Charles Gnstavus Memminger, an American politician, born in Wiirtemberg, Germany, Jan. 7, 1803. His mother, a widow, emigrated to Charleston, S. C, when he was an infant, and soon died. He was placed in an orphan asylum, but at the age of nine was adopted by Gov. Thomas Bennett. He graduated at the South Carolina college in 1820, began to practise law in Charleston in 1825, and was a leader of the Union party during the nullification excitement. He published " The Book of Nullification " (1832-'3), satirizing the advocates of the doctrine in Biblical style. In 183G he was elected to the legislature, where he opposed the suspension of specie payments by the banks in 1839. He assisted the attorney general in the prosecution of the principal case, which resulted in a decision that the banks had forfeited their charters. For nearly 20 years he was at the head of the finance committee in the lower house of the legislature, from which he retired in 1852. He was again returned in 1854, having become particularly interested in the reformation of the public school system. In 1859 he was a commissioner from South Carolina to Virginia, to secure cooperation against the movements of abolitionists.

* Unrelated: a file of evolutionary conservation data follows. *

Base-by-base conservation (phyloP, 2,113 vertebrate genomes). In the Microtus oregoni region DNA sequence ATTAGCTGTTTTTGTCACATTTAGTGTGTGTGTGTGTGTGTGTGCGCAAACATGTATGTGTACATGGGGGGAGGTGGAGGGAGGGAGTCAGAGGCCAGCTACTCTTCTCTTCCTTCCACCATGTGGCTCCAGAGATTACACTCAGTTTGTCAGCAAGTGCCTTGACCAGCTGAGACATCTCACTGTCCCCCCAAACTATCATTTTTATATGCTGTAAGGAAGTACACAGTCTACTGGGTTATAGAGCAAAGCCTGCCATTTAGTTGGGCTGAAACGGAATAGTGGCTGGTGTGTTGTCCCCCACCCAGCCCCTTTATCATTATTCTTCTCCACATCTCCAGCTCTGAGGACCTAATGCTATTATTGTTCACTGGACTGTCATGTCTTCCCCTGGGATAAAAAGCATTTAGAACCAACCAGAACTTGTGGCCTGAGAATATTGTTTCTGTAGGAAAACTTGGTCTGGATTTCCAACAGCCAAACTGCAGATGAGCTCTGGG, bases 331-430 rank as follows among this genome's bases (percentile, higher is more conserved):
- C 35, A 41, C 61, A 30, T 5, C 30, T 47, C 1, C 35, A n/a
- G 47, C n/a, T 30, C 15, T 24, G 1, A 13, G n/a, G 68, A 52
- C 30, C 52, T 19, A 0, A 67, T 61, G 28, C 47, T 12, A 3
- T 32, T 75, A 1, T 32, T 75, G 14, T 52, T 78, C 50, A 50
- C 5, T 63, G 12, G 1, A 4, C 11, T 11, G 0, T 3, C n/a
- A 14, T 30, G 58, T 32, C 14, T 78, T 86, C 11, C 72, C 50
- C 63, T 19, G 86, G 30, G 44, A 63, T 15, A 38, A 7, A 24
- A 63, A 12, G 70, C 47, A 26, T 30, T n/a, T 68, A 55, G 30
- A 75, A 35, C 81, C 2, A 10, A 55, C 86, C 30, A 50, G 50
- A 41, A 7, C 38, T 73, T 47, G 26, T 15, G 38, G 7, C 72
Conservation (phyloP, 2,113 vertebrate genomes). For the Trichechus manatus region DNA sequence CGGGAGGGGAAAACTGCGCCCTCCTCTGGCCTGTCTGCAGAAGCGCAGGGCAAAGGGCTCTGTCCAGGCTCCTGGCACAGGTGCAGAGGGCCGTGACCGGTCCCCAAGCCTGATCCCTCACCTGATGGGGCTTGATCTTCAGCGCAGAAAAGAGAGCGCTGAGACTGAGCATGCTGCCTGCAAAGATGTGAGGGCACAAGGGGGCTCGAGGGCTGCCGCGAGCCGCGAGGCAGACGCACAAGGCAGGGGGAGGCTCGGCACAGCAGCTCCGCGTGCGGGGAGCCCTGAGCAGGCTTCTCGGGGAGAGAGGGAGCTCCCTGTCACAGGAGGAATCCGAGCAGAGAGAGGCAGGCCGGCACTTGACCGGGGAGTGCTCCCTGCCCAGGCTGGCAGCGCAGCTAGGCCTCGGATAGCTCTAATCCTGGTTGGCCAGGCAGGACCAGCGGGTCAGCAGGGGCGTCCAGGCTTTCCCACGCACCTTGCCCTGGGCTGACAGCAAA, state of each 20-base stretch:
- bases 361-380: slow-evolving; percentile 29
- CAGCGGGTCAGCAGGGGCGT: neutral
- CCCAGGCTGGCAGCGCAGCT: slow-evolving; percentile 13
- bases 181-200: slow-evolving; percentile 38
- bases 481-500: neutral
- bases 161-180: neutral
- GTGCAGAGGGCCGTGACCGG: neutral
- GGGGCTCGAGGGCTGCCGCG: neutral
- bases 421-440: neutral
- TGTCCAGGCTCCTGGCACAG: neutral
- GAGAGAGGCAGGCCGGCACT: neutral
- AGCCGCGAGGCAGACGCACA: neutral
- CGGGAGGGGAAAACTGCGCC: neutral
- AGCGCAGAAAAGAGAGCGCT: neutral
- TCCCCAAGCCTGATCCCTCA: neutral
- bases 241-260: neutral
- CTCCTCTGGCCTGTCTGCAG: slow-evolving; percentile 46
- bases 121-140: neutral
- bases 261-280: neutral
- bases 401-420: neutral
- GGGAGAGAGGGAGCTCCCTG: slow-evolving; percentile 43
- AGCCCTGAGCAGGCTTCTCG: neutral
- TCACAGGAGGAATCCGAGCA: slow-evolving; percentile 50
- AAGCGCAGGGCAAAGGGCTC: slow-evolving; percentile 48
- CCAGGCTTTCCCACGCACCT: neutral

He was appointed secretary of the treasury of the Confederate States in February, 1861, and resigned in June, 1864.